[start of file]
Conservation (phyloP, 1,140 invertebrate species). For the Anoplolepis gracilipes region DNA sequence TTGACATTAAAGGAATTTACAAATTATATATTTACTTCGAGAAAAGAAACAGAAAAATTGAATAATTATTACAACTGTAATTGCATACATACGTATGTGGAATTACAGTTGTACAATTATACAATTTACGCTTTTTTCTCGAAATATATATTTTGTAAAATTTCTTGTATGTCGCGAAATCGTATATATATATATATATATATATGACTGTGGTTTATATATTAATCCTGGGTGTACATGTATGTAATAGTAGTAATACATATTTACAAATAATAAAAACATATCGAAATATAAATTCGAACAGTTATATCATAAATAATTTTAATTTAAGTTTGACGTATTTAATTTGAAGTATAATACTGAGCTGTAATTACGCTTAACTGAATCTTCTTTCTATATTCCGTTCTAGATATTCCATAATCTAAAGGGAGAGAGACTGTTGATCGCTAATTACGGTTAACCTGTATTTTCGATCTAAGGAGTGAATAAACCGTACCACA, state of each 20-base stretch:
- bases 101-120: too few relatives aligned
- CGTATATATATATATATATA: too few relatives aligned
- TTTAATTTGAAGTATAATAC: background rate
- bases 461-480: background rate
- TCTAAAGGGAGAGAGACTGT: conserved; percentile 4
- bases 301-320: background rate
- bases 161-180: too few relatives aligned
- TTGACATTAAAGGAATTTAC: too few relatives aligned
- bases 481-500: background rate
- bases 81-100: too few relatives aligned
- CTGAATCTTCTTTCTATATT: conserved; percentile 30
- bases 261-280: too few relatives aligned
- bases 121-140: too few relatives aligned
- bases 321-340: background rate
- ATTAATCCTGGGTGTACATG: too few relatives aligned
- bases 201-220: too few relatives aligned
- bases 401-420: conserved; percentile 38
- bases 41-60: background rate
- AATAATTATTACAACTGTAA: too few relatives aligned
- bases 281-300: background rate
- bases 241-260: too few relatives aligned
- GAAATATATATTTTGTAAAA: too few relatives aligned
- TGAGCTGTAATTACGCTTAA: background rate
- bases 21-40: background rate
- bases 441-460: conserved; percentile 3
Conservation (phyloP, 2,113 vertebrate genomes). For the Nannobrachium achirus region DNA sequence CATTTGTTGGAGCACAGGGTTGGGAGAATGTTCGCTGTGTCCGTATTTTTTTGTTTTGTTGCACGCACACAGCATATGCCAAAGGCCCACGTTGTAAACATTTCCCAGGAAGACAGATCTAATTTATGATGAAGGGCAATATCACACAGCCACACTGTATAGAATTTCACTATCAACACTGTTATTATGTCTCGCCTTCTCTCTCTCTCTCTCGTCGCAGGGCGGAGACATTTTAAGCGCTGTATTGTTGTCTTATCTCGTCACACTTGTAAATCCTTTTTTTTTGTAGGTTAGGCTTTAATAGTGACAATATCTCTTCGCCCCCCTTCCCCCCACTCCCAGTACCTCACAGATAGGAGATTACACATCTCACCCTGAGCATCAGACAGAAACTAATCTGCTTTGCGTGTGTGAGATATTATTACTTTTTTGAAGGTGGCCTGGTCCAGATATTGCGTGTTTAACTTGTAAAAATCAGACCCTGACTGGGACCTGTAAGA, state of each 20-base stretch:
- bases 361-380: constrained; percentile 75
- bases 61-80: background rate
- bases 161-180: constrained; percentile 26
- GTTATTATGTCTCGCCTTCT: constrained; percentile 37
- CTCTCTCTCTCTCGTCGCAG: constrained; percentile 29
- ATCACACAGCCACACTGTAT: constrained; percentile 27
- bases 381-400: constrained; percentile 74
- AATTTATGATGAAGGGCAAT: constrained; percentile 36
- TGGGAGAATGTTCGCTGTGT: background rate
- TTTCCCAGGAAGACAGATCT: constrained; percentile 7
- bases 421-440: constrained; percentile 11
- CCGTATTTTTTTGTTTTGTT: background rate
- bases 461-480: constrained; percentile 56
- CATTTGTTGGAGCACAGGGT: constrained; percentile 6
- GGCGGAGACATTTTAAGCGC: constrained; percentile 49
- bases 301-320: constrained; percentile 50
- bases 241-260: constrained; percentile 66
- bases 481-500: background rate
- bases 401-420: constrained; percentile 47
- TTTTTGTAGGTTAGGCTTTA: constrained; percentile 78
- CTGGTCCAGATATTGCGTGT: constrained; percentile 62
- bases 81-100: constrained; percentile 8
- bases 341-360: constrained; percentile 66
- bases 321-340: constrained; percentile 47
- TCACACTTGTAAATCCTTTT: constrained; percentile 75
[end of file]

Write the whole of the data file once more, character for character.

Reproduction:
Conservation (phyloP, 1,140 invertebrate species). For the Anoplolepis gracilipes region DNA sequence TTGACATTAAAGGAATTTACAAATTATATATTTACTTCGAGAAAAGAAACAGAAAAATTGAATAATTATTACAACTGTAATTGCATACATACGTATGTGGAATTACAGTTGTACAATTATACAATTTACGCTTTTTTCTCGAAATATATATTTTGTAAAATTTCTTGTATGTCGCGAAATCGTATATATATATATATATATATATGACTGTGGTTTATATATTAATCCTGGGTGTACATGTATGTAATAGTAGTAATACATATTTACAAATAATAAAAACATATCGAAATATAAATTCGAACAGTTATATCATAAATAATTTTAATTTAAGTTTGACGTATTTAATTTGAAGTATAATACTGAGCTGTAATTACGCTTAACTGAATCTTCTTTCTATATTCCGTTCTAGATATTCCATAATCTAAAGGGAGAGAGACTGTTGATCGCTAATTACGGTTAACCTGTATTTTCGATCTAAGGAGTGAATAAACCGTACCACA, state of each 20-base stretch:
- bases 101-120: too few relatives aligned
- CGTATATATATATATATATA: too few relatives aligned
- TTTAATTTGAAGTATAATAC: background rate
- bases 461-480: background rate
- TCTAAAGGGAGAGAGACTGT: conserved; percentile 4
- bases 301-320: background rate
- bases 161-180: too few relatives aligned
- TTGACATTAAAGGAATTTAC: too few relatives aligned
- bases 481-500: background rate
- bases 81-100: too few relatives aligned
- CTGAATCTTCTTTCTATATT: conserved; percentile 30
- bases 261-280: too few relatives aligned
- bases 121-140: too few relatives aligned
- bases 321-340: background rate
- ATTAATCCTGGGTGTACATG: too few relatives aligned
- bases 201-220: too few relatives aligned
- bases 401-420: conserved; percentile 38
- bases 41-60: background rate
- AATAATTATTACAACTGTAA: too few relatives aligned
- bases 281-300: background rate
- bases 241-260: too few relatives aligned
- GAAATATATATTTTGTAAAA: too few relatives aligned
- TGAGCTGTAATTACGCTTAA: background rate
- bases 21-40: background rate
- bases 441-460: conserved; percentile 3
Conservation (phyloP, 2,113 vertebrate genomes). For the Nannobrachium achirus region DNA sequence CATTTGTTGGAGCACAGGGTTGGGAGAATGTTCGCTGTGTCCGTATTTTTTTGTTTTGTTGCACGCACACAGCATATGCCAAAGGCCCACGTTGTAAACATTTCCCAGGAAGACAGATCTAATTTATGATGAAGGGCAATATCACACAGCCACACTGTATAGAATTTCACTATCAACACTGTTATTATGTCTCGCCTTCTCTCTCTCTCTCTCGTCGCAGGGCGGAGACATTTTAAGCGCTGTATTGTTGTCTTATCTCGTCACACTTGTAAATCCTTTTTTTTTGTAGGTTAGGCTTTAATAGTGACAATATCTCTTCGCCCCCCTTCCCCCCACTCCCAGTACCTCACAGATAGGAGATTACACATCTCACCCTGAGCATCAGACAGAAACTAATCTGCTTTGCGTGTGTGAGATATTATTACTTTTTTGAAGGTGGCCTGGTCCAGATATTGCGTGTTTAACTTGTAAAAATCAGACCCTGACTGGGACCTGTAAGA, state of each 20-base stretch:
- bases 361-380: constrained; percentile 75
- bases 61-80: background rate
- bases 161-180: constrained; percentile 26
- GTTATTATGTCTCGCCTTCT: constrained; percentile 37
- CTCTCTCTCTCTCGTCGCAG: constrained; percentile 29
- ATCACACAGCCACACTGTAT: constrained; percentile 27
- bases 381-400: constrained; percentile 74
- AATTTATGATGAAGGGCAAT: constrained; percentile 36
- TGGGAGAATGTTCGCTGTGT: background rate
- TTTCCCAGGAAGACAGATCT: constrained; percentile 7
- bases 421-440: constrained; percentile 11
- CCGTATTTTTTTGTTTTGTT: background rate
- bases 461-480: constrained; percentile 56
- CATTTGTTGGAGCACAGGGT: constrained; percentile 6
- GGCGGAGACATTTTAAGCGC: constrained; percentile 49
- bases 301-320: constrained; percentile 50
- bases 241-260: constrained; percentile 66
- bases 481-500: background rate
- bases 401-420: constrained; percentile 47
- TTTTTGTAGGTTAGGCTTTA: constrained; percentile 78
- CTGGTCCAGATATTGCGTGT: constrained; percentile 62
- bases 81-100: constrained; percentile 8
- bases 341-360: constrained; percentile 66
- bases 321-340: constrained; percentile 47
- TCACACTTGTAAATCCTTTT: constrained; percentile 75